Before long we start to know all the camera angles by heart, and then late in the movie a new angle is introduced and you’re instantly filled with dread as you know this new experience won’t be wasted. Your mind instantly understands that this scene won’t be one of the many uneventful misleading scenes. It’s the same effect that all horror movies have where you know something bad is coming, but it’s done in a refreshingly brand new style that only a film like this could do. Another old trick we see used in new ways is having a spooky scene interrupted by a friendly main character, and you jump at first thinking it’s a robber or ghost, but no, it’s just an unexpected entrance. Whereas 90% of all instances of this are filled with a purposefully restricting camera that makes it unfair for the audience, and then raises the pitch of the music as the camera bumps into the character, Paranormal Activity 2 instead just keeps the camera rolling from its one reference point. Instead of throwing the camera at a false intruder, having our eyes forced to be fixated on the false alarm makes for a much more nerve-racking two seconds of figuring things out.
Also worth mentioning is the one scene that had the balls to break the movie’s own Wes Craven style rules where the audience is safe during the day. Not only does it break this rule, but it teases you. The camera fixates on a scene longer than usual, and you start to dare the demon to try and scare you during the day. Just a little bit. Bring it. Let’s see what subtle scare tactic we’ll be faced with. Trust me, you won’t be prepared and while it’s purely cheap shock value, it sure as hell was the biggest scare I’ve had in theaters this year.
The story weaves in and out of the first film in a way that makes me think this was definitely the best possible way to follow-up the original. From here on out it runs the risk of becoming a LonelyGirl15 series that drags and overstays its welcome, but the sequel will most likely go on to be the film that defines the series. If there’s one to watch, it’s this one. Slowly showing us the events that led up to the first film and then quickly giving us a peek at the events that followed adds a good dose of nostalgia to the mix. Whereas we only saw the two characters in the first film deteriorate, we see a variety of emotional developments this time around, with the daughter consistently doing an amazing job, and the nanny’s plot twist being so entertaining that the entire audience even applauds at a twist later in the movie.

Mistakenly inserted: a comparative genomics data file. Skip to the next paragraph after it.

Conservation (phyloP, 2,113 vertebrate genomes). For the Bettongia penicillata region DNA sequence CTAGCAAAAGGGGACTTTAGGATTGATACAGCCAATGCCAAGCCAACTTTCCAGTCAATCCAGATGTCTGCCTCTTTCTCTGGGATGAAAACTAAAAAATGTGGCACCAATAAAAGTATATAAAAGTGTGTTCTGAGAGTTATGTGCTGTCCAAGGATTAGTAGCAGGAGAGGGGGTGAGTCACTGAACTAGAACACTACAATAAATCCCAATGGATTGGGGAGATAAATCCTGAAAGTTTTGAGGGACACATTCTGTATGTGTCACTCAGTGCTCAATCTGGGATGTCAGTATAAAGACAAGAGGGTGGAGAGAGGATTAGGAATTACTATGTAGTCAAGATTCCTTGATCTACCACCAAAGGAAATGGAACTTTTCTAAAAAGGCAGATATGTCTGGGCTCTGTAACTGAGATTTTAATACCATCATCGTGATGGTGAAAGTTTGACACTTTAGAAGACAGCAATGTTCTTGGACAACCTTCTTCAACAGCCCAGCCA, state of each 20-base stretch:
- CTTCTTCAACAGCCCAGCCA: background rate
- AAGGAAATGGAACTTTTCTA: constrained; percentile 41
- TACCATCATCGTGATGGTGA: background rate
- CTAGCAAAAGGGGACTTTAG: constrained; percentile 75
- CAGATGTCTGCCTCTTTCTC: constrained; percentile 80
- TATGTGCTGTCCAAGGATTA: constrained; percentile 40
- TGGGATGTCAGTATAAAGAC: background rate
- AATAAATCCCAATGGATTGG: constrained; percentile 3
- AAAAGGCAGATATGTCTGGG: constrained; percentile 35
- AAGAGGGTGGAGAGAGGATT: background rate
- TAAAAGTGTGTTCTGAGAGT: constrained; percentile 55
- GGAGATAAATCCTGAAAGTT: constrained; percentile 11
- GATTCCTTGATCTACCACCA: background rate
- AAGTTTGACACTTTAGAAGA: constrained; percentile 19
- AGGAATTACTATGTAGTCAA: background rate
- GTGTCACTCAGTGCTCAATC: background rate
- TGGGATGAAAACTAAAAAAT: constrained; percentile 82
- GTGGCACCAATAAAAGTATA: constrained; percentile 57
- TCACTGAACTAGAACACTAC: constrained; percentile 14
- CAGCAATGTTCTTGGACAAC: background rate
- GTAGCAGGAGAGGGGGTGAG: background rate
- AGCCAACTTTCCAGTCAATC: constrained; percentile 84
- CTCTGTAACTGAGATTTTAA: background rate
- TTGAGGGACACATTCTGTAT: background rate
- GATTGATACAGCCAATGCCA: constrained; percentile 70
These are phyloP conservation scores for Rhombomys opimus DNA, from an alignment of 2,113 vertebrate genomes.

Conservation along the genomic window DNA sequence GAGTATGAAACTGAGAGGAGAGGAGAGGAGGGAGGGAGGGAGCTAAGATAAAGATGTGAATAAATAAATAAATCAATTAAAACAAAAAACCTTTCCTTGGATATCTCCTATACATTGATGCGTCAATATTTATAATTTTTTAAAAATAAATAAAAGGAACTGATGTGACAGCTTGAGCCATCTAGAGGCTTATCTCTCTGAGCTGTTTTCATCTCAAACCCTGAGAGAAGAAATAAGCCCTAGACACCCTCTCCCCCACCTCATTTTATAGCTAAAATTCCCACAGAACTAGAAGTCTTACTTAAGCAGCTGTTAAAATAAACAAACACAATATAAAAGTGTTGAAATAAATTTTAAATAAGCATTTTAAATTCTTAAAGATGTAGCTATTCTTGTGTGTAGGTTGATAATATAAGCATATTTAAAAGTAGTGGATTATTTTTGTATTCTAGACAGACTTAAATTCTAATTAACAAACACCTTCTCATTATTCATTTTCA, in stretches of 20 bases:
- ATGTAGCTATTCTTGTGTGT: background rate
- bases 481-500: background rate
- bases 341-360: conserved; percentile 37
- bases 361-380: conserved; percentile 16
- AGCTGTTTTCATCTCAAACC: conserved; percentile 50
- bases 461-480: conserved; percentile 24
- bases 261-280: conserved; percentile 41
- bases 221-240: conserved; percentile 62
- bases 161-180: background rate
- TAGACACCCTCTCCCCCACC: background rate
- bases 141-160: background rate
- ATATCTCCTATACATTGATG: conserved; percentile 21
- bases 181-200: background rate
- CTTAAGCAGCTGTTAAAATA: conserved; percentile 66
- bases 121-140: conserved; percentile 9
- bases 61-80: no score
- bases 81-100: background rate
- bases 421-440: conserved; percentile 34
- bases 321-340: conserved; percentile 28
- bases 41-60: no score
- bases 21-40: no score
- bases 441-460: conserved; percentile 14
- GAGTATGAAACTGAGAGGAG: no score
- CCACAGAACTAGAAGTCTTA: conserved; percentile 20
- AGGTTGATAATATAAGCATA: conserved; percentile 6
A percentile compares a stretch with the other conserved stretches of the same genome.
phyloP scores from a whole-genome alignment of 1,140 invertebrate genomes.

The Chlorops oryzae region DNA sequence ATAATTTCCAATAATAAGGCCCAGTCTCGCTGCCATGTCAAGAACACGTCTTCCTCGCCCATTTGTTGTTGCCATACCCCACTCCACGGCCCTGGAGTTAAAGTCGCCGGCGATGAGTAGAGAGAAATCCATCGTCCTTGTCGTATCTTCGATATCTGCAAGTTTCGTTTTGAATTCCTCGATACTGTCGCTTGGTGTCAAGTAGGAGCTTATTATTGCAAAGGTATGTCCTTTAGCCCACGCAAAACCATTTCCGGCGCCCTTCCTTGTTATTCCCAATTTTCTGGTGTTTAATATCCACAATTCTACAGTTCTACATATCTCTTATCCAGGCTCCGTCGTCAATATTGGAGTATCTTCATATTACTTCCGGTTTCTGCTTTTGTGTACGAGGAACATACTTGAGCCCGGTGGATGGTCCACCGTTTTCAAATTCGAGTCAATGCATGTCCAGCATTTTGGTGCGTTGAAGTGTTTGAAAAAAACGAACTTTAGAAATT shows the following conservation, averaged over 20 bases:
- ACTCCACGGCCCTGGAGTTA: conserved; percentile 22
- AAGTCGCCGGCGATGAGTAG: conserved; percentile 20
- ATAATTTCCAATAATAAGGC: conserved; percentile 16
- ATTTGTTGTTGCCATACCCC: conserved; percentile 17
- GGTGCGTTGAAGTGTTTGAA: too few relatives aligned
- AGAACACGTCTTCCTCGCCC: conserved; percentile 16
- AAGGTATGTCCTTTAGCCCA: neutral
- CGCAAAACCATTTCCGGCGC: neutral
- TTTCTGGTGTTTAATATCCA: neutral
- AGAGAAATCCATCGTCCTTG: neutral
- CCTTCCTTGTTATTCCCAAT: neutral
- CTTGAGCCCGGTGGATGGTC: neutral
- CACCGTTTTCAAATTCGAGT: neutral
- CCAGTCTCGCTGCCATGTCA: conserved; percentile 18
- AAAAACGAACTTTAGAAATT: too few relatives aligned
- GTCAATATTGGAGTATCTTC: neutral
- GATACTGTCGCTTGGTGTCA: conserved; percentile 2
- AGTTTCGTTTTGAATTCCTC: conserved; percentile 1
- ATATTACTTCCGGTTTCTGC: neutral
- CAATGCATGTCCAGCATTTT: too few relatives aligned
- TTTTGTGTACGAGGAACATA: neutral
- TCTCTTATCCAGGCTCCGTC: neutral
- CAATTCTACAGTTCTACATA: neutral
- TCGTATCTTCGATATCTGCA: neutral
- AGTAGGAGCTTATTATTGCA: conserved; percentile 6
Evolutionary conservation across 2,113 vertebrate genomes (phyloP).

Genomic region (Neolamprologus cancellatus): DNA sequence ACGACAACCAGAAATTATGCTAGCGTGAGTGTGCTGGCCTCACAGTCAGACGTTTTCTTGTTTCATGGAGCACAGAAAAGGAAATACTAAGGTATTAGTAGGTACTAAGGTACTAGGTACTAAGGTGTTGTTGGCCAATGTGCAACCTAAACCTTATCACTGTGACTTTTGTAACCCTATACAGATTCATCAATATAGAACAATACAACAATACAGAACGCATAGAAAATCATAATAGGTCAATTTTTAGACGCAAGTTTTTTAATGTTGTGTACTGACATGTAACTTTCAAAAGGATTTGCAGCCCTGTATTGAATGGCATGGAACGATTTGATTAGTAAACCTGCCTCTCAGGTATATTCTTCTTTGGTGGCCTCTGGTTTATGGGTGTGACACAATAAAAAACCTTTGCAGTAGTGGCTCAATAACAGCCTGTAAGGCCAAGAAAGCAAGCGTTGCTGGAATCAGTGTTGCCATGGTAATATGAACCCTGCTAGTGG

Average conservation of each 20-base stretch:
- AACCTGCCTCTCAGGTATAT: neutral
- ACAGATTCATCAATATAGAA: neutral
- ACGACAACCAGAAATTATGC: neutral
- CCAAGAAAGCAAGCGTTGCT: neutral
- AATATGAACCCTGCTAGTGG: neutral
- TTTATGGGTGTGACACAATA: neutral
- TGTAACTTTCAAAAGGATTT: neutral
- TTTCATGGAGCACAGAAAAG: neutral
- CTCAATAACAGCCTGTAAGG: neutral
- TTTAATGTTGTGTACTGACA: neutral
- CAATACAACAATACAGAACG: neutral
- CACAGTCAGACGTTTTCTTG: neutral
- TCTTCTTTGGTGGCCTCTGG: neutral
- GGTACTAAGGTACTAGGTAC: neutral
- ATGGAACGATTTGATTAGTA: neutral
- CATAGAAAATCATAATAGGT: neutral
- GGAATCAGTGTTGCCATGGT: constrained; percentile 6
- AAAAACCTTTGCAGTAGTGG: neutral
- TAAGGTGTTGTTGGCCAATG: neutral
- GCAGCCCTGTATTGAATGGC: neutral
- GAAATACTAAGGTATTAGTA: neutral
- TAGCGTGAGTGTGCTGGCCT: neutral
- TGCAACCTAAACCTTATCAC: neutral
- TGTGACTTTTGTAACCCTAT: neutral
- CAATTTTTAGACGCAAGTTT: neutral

While the climax mimics REC’s ending with less success, it’s still yet another pillar of the film that far outreaches the original. Minute for minute, Paranormal Activity 2 surpasses the first film in almost every way. I’m glad I can say that this isn’t the end of the series without groaning, and I’d love to see it make more dents in Saw’s feckless armor this year.
Overall Score: 7.70 — Good. (7s are good, but not great. These films often have a stereotypical plot or are great movies that have a few minor flaws. Fans of this movie’s genre might love it, but others will still enjoy seeing it in theaters.)
In a genre that rarely has anything good to offer each year, and plenty of overrated titles in its past, Paranormal Activity 2 continues to embrace its genre in modern ways that don’t disappoint. It’s hard for me to think of a single thing the first one did better than this one.
Overall Score: 6.00 – Paranormal Activity 2 is a sequel that relies too heavily on copying its predecessor. Scary simply because it has scares in it, the originality and creativity of the original are gone and left behind with a bigger budget and lots of shaky cam. Read his full review here!
Overall Score: 6.40 – If Paranormal Activity 2 set out to just deliver the same movie with a different setting and cast, then it did its job. If you were a fan of the original, you’ll probably be a fan of this. However, if you expected more or wasn’t wowed by the first one, you’ll find yourself disappointed. If it were titled Paranormal Activity 1.5, I think everybody would feel better about it. Read his full review here!